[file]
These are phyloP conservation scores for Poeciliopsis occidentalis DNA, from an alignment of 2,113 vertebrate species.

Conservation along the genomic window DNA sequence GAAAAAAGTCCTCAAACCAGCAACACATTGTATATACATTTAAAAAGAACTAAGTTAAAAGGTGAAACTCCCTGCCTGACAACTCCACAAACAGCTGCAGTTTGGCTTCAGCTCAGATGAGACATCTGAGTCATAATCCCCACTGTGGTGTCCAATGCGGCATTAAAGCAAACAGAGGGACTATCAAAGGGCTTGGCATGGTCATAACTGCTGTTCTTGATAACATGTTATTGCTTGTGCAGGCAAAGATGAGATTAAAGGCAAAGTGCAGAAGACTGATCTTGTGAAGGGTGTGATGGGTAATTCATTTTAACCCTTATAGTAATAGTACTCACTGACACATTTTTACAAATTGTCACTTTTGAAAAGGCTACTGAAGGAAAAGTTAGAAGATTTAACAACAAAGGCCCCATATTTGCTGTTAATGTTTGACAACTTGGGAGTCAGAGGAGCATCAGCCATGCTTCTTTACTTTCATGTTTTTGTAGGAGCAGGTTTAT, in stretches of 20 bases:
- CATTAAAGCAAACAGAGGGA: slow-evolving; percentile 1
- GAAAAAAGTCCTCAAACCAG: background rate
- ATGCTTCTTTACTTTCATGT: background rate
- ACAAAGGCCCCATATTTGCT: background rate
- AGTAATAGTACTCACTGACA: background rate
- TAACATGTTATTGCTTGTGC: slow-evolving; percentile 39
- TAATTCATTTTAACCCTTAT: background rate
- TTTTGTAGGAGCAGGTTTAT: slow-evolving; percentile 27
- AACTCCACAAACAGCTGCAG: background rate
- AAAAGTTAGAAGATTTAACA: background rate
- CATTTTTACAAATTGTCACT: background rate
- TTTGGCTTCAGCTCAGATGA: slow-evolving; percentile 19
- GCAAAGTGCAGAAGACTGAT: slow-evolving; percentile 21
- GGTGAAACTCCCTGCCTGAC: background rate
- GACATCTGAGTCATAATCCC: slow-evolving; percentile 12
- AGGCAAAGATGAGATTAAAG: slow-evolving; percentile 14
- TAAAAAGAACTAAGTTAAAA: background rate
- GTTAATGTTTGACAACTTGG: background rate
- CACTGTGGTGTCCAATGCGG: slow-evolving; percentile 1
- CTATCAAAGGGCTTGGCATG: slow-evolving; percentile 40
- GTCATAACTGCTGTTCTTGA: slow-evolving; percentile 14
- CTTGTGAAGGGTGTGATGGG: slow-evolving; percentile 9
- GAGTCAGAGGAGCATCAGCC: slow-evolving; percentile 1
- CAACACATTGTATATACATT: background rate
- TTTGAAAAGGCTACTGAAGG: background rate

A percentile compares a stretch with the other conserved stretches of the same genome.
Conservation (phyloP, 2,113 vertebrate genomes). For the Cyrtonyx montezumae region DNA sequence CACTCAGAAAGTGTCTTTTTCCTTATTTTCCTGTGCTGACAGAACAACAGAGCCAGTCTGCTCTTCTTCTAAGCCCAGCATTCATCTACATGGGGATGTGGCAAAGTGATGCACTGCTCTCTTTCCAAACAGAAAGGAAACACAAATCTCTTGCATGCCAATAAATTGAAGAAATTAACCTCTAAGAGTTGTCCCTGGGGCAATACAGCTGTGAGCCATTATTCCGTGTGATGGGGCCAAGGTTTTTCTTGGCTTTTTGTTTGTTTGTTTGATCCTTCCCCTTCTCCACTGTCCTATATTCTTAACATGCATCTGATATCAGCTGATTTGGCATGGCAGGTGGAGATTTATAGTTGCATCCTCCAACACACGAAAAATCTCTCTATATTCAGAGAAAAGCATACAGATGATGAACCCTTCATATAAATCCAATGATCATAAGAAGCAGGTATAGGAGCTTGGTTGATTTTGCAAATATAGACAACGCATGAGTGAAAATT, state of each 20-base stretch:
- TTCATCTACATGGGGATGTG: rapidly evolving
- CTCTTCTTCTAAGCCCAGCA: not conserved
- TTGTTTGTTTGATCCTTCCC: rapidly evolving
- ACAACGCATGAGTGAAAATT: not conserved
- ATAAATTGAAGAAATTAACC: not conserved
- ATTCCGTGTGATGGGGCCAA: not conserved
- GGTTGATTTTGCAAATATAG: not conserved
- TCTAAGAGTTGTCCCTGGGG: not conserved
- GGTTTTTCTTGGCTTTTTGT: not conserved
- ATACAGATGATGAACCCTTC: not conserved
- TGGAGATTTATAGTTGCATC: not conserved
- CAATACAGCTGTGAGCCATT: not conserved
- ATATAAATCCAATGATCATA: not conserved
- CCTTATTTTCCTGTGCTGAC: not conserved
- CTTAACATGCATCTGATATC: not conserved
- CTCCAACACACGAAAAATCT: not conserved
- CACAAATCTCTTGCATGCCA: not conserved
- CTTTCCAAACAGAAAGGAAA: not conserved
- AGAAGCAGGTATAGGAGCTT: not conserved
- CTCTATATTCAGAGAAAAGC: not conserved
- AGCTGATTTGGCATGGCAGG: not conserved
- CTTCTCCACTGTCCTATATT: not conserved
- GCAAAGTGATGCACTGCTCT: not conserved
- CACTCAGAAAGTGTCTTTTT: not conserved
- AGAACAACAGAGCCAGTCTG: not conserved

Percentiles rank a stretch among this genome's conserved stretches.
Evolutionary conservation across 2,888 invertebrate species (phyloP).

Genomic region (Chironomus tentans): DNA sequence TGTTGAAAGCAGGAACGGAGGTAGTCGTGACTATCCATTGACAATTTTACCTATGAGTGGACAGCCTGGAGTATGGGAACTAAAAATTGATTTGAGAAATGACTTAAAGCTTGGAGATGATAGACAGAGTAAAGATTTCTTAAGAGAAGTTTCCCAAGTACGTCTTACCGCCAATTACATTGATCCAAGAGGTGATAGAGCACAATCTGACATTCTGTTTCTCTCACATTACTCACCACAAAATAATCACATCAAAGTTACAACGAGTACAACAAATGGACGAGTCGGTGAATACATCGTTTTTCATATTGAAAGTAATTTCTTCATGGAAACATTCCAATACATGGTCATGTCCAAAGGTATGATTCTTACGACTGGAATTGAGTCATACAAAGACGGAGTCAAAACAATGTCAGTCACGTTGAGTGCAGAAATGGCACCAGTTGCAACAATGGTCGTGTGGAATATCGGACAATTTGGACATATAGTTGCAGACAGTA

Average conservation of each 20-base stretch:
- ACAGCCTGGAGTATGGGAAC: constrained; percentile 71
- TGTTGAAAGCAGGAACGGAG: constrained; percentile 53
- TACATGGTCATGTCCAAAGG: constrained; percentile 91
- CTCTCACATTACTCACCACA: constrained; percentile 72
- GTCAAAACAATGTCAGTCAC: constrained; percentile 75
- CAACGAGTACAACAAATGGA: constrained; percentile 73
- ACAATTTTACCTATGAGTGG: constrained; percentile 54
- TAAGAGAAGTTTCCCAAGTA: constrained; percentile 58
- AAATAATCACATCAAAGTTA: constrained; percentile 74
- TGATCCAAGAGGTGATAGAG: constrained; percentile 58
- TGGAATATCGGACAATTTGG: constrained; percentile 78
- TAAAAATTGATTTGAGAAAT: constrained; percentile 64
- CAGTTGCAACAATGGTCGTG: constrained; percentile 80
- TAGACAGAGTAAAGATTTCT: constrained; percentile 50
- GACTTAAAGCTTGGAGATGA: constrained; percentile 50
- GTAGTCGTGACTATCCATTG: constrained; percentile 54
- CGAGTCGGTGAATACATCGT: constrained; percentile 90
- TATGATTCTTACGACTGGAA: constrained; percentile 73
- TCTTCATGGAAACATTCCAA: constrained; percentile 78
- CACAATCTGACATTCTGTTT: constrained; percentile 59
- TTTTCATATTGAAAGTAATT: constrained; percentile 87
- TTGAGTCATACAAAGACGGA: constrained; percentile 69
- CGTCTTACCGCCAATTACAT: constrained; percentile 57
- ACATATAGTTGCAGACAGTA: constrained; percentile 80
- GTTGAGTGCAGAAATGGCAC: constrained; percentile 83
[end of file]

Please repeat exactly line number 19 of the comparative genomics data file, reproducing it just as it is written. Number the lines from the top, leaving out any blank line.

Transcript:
- TAAAAAGAACTAAGTTAAAA: background rate